One of two 18-hole courses at the L’Ile de Montreal golf complex, the Ireland course is a very under rated track that its designer, Pat Ruddy, fashioned from the old city rubbish tip by trucking in lorry loads of sandy soil to form the undulating fairways.
With only three par fives on the card at holes 2, 5 and 14, it’s no real surprise to learn that par for the course is set at 71 – what is something of a surprise is the overall yardage for the layout; a testy 6,820 yards from the back tees, with seven of the eleven par four holes playing more than 400 yards in length.Of course, with four sets of markers at every hole, golfers can choose the set of tees that best suits their ability so there’s no excuse for everybody not enjoying a taste of what it’s like to play an authentic links layouts in old Erin – and, doffing his golfing cap to old-fashioned links golf traditions, the architect routed each nine so that the 9th and 18th holes share the same large double green. Incidentally, there are also double greens at #10 and #14 and #11 and #15.
The Club de Golf de l‘Ile de Montréal, at the northern tip of the city’s island, is full of surprises. The clubhouse is the first one: a modern structure complete with panoramic tower, the architectural style of which may please some people’s sense of aesthetics. Then the large terrace facing an artificial waterfall and huge synthetic, colorful logo built on the slope leading to the first tee of the Irlande course, one of two on the property. The third surprise was, in my view, the greatest one and the best one: the course itself.
At the top of the hill facing the clubhouse, we entered a different world. Instead of the very flat land we had driven across to reach the complex, we were looking at a terrain of rolling dunes, open to all winds and with few trees to shelter from them, a convincing reenactment of an Irish links locale.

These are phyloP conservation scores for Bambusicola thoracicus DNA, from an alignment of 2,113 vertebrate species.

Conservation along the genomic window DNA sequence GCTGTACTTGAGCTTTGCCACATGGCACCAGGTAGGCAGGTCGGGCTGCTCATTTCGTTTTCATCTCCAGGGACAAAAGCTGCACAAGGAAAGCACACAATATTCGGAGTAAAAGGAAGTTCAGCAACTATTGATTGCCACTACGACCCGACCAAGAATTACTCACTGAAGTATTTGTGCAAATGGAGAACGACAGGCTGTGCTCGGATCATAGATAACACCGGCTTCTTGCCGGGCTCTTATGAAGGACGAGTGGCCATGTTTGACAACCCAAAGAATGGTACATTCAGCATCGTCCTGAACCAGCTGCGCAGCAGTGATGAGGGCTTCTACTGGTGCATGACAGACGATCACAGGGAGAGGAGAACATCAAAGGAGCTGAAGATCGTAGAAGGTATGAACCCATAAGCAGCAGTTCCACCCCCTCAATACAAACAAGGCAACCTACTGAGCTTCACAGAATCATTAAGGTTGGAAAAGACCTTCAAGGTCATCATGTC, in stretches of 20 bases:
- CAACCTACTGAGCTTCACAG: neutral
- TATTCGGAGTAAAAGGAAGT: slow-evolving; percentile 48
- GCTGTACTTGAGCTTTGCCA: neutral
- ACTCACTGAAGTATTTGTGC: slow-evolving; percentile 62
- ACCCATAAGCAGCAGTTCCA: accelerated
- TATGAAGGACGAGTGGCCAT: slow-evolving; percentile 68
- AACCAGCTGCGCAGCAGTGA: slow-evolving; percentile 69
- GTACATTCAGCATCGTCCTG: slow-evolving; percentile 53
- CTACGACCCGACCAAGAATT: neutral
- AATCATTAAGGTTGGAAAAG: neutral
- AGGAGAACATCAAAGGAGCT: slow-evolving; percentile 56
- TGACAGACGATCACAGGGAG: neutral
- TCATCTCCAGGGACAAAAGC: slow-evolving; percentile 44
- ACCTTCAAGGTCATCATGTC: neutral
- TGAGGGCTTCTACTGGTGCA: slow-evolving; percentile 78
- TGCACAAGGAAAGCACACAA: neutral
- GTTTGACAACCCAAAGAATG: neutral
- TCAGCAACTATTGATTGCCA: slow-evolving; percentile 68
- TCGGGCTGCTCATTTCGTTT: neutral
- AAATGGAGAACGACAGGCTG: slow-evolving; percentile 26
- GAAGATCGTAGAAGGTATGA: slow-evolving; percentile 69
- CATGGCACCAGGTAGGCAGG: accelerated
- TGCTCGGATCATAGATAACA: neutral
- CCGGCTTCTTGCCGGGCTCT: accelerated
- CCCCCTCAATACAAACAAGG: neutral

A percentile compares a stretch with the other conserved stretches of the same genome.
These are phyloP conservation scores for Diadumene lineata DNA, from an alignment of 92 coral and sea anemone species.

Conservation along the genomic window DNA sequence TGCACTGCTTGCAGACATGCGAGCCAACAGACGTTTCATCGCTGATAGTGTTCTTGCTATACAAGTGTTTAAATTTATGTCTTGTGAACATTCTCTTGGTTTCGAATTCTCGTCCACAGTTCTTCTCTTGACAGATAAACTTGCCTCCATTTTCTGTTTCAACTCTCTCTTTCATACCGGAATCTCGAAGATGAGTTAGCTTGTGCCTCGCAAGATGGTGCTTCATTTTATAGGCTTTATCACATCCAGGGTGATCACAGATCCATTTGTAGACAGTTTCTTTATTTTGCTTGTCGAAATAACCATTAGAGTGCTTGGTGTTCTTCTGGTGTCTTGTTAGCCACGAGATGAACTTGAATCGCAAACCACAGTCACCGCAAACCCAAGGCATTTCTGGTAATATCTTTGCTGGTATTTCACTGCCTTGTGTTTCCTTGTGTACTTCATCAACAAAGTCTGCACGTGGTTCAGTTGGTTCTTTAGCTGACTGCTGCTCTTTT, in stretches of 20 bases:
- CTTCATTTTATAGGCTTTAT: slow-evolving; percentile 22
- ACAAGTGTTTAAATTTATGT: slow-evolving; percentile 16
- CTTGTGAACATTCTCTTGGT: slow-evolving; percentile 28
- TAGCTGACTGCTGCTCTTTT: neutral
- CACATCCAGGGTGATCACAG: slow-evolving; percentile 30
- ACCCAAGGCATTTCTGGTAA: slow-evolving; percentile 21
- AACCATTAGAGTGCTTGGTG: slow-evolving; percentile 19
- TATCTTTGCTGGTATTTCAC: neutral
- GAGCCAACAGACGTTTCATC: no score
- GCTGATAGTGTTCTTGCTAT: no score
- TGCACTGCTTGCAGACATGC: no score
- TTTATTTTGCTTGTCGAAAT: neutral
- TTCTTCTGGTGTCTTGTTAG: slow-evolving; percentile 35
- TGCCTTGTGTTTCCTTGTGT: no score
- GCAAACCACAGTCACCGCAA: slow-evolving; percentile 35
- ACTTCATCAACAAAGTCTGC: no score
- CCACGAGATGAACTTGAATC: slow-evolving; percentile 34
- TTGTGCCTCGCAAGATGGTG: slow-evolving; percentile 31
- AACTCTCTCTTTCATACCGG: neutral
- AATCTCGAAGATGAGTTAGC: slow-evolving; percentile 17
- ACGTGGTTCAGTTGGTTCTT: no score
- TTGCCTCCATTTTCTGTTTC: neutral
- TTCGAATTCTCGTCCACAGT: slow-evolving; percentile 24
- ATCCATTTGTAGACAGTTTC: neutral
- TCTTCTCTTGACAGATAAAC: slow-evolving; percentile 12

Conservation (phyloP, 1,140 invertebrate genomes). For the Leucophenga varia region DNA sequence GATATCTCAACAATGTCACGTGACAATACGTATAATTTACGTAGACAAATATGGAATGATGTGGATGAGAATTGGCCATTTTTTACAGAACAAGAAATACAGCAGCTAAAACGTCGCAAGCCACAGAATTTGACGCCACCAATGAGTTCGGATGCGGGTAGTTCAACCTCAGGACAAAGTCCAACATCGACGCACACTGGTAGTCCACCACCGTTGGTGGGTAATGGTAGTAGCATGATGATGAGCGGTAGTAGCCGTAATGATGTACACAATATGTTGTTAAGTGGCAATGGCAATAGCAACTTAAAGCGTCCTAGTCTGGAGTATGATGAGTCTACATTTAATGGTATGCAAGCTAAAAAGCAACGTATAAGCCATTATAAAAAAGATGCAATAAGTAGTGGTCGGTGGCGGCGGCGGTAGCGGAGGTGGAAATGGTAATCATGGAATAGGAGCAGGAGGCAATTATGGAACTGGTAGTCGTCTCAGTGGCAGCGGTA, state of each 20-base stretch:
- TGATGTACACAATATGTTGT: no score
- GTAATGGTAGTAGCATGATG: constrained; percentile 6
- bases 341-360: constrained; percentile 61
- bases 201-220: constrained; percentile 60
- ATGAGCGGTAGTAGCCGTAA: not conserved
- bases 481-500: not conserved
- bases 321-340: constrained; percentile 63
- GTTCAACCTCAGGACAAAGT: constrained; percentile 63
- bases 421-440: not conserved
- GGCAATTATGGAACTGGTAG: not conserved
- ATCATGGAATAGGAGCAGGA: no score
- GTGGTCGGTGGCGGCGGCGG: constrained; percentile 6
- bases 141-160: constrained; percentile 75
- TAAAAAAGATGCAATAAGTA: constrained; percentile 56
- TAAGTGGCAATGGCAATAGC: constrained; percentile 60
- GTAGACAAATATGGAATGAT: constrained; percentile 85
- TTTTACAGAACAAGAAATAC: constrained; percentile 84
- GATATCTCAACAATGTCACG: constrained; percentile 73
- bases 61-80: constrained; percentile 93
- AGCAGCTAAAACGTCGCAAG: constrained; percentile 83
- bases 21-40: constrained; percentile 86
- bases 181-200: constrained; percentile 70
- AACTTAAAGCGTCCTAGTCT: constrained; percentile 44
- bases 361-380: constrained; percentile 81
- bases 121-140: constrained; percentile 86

Even though the course was far from its top condition at the time we played it (mid-May) due to a warm winter and late cold spat, the experience was exhilarating. It was probably colder than at most times of the year on the Emerald Isle, and the traffic noise from the major highway running along the course could be heard on a good half of the holes. But none of that mattered, because the illusion of a links was almost perfect, wind included. We had to deal with blind shots, bumps all over the narrow fairways, uneven lies pretty much throughout, large greens (some double on the back nine). The greens held their lines very nicely even though they were kind of slow (but this was no doubt a temporary condition).
Quite a few holes stood out: the par four 1st with its uphill tee shot, then a dogleg right and downhill approach; the par five 2nd, with its fairway studded with sort of pot bunkers and a narrow, long green; the long par four 4th, definitely the hardest hole on the course where the landing area for the drive is fraught with bunker hazards, especially on the right; the second par five of the first nine, the 5th hole with its surprising lone tree sticking out of the middle of the big bunker inside the dogleg turn at the top of the slope; the par four 7th and its huge bunker barring the fairway, complete with railroad links; and then the suite of par fours starting the back nine, three long and narrow holes sunk between dunes and bumps. The last par three, the 16th was also probably the nicest, slightly downhill with an elevated green defended by a trio of deep sand traps and a green bunker in the middle.